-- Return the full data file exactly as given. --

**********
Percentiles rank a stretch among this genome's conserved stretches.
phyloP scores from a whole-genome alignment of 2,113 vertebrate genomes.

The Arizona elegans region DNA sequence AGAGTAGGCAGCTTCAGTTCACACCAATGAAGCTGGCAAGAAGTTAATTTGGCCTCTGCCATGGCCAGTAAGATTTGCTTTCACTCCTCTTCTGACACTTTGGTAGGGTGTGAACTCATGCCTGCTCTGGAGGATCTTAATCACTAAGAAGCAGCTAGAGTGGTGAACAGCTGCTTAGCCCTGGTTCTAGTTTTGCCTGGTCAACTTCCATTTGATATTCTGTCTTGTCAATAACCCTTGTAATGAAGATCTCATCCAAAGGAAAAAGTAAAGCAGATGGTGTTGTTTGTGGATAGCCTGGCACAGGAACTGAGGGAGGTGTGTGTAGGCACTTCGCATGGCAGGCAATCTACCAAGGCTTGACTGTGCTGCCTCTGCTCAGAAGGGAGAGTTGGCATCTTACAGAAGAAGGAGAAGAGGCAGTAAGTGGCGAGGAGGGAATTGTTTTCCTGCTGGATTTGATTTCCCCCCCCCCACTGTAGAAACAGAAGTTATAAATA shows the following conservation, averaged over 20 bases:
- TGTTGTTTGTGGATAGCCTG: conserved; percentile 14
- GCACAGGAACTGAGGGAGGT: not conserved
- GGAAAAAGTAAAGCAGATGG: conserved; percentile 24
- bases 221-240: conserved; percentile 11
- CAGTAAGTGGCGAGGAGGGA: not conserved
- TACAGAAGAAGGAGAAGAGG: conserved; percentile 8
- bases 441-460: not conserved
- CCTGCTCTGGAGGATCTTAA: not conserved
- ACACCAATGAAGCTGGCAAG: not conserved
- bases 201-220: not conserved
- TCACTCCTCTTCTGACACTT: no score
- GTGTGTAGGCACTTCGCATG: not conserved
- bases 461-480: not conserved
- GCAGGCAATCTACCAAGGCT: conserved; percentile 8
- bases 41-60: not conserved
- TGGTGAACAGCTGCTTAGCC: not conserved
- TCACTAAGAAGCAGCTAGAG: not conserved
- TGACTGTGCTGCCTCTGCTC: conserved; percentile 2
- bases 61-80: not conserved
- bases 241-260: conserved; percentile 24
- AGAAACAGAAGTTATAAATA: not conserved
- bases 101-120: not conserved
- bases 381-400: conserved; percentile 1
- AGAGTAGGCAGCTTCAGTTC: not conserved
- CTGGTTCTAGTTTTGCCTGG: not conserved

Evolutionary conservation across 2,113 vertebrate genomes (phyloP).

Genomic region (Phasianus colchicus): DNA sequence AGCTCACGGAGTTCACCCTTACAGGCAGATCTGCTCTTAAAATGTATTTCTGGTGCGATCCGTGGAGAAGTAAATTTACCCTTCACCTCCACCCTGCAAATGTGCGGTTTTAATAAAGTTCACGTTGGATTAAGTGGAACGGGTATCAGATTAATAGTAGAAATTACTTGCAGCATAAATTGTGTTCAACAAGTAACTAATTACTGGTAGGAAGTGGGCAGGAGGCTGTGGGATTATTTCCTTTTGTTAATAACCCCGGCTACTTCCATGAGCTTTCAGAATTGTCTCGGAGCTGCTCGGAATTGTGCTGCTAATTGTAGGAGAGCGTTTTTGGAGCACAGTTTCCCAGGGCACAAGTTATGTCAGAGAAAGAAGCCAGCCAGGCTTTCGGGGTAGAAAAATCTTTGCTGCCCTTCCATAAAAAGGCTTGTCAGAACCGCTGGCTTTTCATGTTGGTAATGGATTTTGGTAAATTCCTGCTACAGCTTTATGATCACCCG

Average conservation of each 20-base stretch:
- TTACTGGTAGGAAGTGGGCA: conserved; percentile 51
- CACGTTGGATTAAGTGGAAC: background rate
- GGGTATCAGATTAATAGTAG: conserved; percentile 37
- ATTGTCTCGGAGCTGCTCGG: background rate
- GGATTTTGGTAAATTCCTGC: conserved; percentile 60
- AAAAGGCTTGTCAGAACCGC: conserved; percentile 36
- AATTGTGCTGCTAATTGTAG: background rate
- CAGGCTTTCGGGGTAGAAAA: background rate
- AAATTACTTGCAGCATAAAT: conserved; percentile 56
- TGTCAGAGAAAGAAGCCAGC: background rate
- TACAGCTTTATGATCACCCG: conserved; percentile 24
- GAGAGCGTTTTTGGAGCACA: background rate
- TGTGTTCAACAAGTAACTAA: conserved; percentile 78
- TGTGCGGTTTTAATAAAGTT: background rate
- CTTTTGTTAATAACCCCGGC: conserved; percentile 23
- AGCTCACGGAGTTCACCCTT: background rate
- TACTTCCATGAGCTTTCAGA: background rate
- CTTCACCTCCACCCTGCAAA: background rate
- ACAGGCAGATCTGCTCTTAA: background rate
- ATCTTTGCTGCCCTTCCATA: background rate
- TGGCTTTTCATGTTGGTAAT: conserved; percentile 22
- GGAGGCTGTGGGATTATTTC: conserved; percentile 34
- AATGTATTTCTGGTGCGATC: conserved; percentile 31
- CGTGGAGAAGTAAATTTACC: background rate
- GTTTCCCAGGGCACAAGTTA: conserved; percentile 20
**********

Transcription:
Percentiles rank a stretch among this genome's conserved stretches.
phyloP scores from a whole-genome alignment of 2,113 vertebrate genomes.

The Arizona elegans region DNA sequence AGAGTAGGCAGCTTCAGTTCACACCAATGAAGCTGGCAAGAAGTTAATTTGGCCTCTGCCATGGCCAGTAAGATTTGCTTTCACTCCTCTTCTGACACTTTGGTAGGGTGTGAACTCATGCCTGCTCTGGAGGATCTTAATCACTAAGAAGCAGCTAGAGTGGTGAACAGCTGCTTAGCCCTGGTTCTAGTTTTGCCTGGTCAACTTCCATTTGATATTCTGTCTTGTCAATAACCCTTGTAATGAAGATCTCATCCAAAGGAAAAAGTAAAGCAGATGGTGTTGTTTGTGGATAGCCTGGCACAGGAACTGAGGGAGGTGTGTGTAGGCACTTCGCATGGCAGGCAATCTACCAAGGCTTGACTGTGCTGCCTCTGCTCAGAAGGGAGAGTTGGCATCTTACAGAAGAAGGAGAAGAGGCAGTAAGTGGCGAGGAGGGAATTGTTTTCCTGCTGGATTTGATTTCCCCCCCCCCACTGTAGAAACAGAAGTTATAAATA shows the following conservation, averaged over 20 bases:
- TGTTGTTTGTGGATAGCCTG: conserved; percentile 14
- GCACAGGAACTGAGGGAGGT: not conserved
- GGAAAAAGTAAAGCAGATGG: conserved; percentile 24
- bases 221-240: conserved; percentile 11
- CAGTAAGTGGCGAGGAGGGA: not conserved
- TACAGAAGAAGGAGAAGAGG: conserved; percentile 8
- bases 441-460: not conserved
- CCTGCTCTGGAGGATCTTAA: not conserved
- ACACCAATGAAGCTGGCAAG: not conserved
- bases 201-220: not conserved
- TCACTCCTCTTCTGACACTT: no score
- GTGTGTAGGCACTTCGCATG: not conserved
- bases 461-480: not conserved
- GCAGGCAATCTACCAAGGCT: conserved; percentile 8
- bases 41-60: not conserved
- TGGTGAACAGCTGCTTAGCC: not conserved
- TCACTAAGAAGCAGCTAGAG: not conserved
- TGACTGTGCTGCCTCTGCTC: conserved; percentile 2
- bases 61-80: not conserved
- bases 241-260: conserved; percentile 24
- AGAAACAGAAGTTATAAATA: not conserved
- bases 101-120: not conserved
- bases 381-400: conserved; percentile 1
- AGAGTAGGCAGCTTCAGTTC: not conserved
- CTGGTTCTAGTTTTGCCTGG: not conserved

Evolutionary conservation across 2,113 vertebrate genomes (phyloP).

Genomic region (Phasianus colchicus): DNA sequence AGCTCACGGAGTTCACCCTTACAGGCAGATCTGCTCTTAAAATGTATTTCTGGTGCGATCCGTGGAGAAGTAAATTTACCCTTCACCTCCACCCTGCAAATGTGCGGTTTTAATAAAGTTCACGTTGGATTAAGTGGAACGGGTATCAGATTAATAGTAGAAATTACTTGCAGCATAAATTGTGTTCAACAAGTAACTAATTACTGGTAGGAAGTGGGCAGGAGGCTGTGGGATTATTTCCTTTTGTTAATAACCCCGGCTACTTCCATGAGCTTTCAGAATTGTCTCGGAGCTGCTCGGAATTGTGCTGCTAATTGTAGGAGAGCGTTTTTGGAGCACAGTTTCCCAGGGCACAAGTTATGTCAGAGAAAGAAGCCAGCCAGGCTTTCGGGGTAGAAAAATCTTTGCTGCCCTTCCATAAAAAGGCTTGTCAGAACCGCTGGCTTTTCATGTTGGTAATGGATTTTGGTAAATTCCTGCTACAGCTTTATGATCACCCG

Average conservation of each 20-base stretch:
- TTACTGGTAGGAAGTGGGCA: conserved; percentile 51
- CACGTTGGATTAAGTGGAAC: background rate
- GGGTATCAGATTAATAGTAG: conserved; percentile 37
- ATTGTCTCGGAGCTGCTCGG: background rate
- GGATTTTGGTAAATTCCTGC: conserved; percentile 60
- AAAAGGCTTGTCAGAACCGC: conserved; percentile 36
- AATTGTGCTGCTAATTGTAG: background rate
- CAGGCTTTCGGGGTAGAAAA: background rate
- AAATTACTTGCAGCATAAAT: conserved; percentile 56
- TGTCAGAGAAAGAAGCCAGC: background rate
- TACAGCTTTATGATCACCCG: conserved; percentile 24
- GAGAGCGTTTTTGGAGCACA: background rate
- TGTGTTCAACAAGTAACTAA: conserved; percentile 78
- TGTGCGGTTTTAATAAAGTT: background rate
- CTTTTGTTAATAACCCCGGC: conserved; percentile 23
- AGCTCACGGAGTTCACCCTT: background rate
- TACTTCCATGAGCTTTCAGA: background rate
- CTTCACCTCCACCCTGCAAA: background rate
- ACAGGCAGATCTGCTCTTAA: background rate
- ATCTTTGCTGCCCTTCCATA: background rate
- TGGCTTTTCATGTTGGTAAT: conserved; percentile 22
- GGAGGCTGTGGGATTATTTC: conserved; percentile 34
- AATGTATTTCTGGTGCGATC: conserved; percentile 31
- CGTGGAGAAGTAAATTTACC: background rate
- GTTTCCCAGGGCACAAGTTA: conserved; percentile 20